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    thanks for every ones input here... it has helped a lot as i spent to much time trying to find the markings. what was confusing me was there is little dots next to the L and the dots vary from cap to cap... should i not have to worry about these dots? if one did go however unlikely would i just have to mach size and capacitance and i should be ok? also on the disc caps is the starting letters SR which i cannot find anything about... in general if they in this device or another ever needed changing... am i right in thinking that as long i stick to the same physical size and just mach the capacitance that i should be ok? also are the brown/redish caps metalized or polyprop caps? i am new to this so just want to be clear on what they are.

    @ THE_RB & MRCHIPS ... do you think the best thing to do is just replace broken components with new alike components and just repair when needed?

    @ atferrari ... i read awhile ago about swapping the line and neutral from the ac plug but i was under the impression that was because they use to make units with the case/chassis live and to swap the line and neutral would mean it would be safer... then you can not touch the case and go to ground and get a shock... neutral would mean you would have to connect to live source to complete the circuit for a shock? just what i read and was wondering what you meant by what you said.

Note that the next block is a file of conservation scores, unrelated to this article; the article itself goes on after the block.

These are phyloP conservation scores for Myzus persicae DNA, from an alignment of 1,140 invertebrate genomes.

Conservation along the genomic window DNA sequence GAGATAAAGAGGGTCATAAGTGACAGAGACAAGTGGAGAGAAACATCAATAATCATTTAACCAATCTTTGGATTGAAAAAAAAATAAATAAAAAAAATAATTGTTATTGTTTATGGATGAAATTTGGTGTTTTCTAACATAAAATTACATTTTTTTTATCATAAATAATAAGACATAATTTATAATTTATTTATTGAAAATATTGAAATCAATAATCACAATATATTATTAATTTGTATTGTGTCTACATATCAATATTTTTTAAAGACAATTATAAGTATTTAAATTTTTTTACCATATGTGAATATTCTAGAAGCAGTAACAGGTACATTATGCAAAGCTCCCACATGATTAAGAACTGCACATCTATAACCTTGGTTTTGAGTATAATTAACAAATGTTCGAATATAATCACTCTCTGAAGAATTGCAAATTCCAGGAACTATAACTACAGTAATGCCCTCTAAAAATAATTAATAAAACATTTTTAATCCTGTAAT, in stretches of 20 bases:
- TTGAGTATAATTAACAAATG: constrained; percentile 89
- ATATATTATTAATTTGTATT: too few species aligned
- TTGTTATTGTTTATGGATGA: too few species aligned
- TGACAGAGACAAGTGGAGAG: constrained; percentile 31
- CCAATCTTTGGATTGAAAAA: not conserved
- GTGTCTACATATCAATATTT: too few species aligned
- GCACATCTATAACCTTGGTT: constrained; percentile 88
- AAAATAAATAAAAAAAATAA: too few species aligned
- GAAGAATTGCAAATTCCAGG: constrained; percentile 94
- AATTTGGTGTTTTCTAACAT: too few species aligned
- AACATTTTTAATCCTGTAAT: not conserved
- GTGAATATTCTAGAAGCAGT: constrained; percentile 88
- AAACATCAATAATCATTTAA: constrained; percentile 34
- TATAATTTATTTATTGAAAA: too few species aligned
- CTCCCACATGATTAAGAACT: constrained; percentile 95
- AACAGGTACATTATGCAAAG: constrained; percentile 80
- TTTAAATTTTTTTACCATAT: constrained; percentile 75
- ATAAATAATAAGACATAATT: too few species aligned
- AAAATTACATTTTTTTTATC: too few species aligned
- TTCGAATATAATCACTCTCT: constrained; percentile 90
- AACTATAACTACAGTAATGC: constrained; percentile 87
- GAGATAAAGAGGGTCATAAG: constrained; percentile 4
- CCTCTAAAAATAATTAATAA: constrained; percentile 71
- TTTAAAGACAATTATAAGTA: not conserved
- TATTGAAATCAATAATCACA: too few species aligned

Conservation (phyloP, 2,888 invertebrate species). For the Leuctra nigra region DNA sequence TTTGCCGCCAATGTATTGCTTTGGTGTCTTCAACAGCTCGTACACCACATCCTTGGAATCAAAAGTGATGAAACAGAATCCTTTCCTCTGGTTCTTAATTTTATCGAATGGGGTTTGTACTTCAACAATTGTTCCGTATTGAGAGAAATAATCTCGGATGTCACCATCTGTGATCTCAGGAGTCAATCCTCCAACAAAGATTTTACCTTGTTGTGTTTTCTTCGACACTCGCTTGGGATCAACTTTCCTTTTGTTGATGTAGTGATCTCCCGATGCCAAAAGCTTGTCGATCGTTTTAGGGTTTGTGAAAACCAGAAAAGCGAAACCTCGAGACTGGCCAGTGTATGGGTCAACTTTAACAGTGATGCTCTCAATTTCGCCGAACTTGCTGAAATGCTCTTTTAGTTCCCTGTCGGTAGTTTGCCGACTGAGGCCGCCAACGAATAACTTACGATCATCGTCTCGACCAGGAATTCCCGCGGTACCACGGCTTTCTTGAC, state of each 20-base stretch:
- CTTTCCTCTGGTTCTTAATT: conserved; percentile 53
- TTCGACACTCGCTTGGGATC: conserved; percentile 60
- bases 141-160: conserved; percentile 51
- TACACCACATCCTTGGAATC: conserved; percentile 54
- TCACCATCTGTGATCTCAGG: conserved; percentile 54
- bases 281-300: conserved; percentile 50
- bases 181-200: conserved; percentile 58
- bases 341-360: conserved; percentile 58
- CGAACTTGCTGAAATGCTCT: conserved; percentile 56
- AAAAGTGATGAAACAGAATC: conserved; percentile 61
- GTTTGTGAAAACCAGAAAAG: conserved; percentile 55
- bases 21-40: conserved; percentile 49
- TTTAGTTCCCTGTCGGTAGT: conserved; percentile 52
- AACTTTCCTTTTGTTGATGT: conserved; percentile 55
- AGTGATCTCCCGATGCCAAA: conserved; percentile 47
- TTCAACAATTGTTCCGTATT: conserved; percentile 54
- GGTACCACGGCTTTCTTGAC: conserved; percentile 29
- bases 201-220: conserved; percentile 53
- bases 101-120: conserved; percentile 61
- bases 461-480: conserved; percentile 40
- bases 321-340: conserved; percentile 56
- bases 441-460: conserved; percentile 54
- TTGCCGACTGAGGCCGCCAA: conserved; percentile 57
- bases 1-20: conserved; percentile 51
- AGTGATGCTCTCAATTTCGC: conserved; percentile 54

thanks to everyone here who helped and gave input... also... did i create a thread in the right section about parts identification? if not can you please direct me to the right section as i think i mite need more help in the future... i always do plenty of searching first by the way... the numerical numbers i did understand it was just the dots on the caps i thought they might have represented a tolerance code or maybe a voltage code of some sort.

    Cheers

    jayjay

    EDIT:

    just so you have an idea of what i was thinking i will give the link of what i was reading about components and changing for better ones. even if changing the caps for same brand higher voltage ones and changing resistors for tighter tolerance with higher wattage if it would make the unit last longer i would be willing to do it... just for the experience and trying to get good at something if for nothing else... i will await for some more input on this before i continue as like i said... i am very new to this but learn quick. my forte is computers/software/networking/operating systems/and coding... plus electrical qualification for domestic and commercial maintenance/installations... but electronics and components seems to be the icing on the cake for me... so fascinating.

    http://www.bext.com/replace.htm

    Cheers
     
    Last edited: May 1, 2014
  6. t06afre

    AAC Fanatic!

    May 11, 2009
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    Another Audiophool idea, is to use medical grade mains sockets. Because they are sooo much better:rolleyes:
    @jayjay_uk If it ain't broke, don't fix it
     
  7. jayjay_uk

    Thread Starter New Member

    Apr 30, 2014
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    @t06afre understood loud and clear... guess i will put it back together then :)

    and as for the medical grade mains sockets... i mite just go military instead and hope that works better :) haha

    Cheers for the input
     
  8. atferrari

    AAC Fanatic!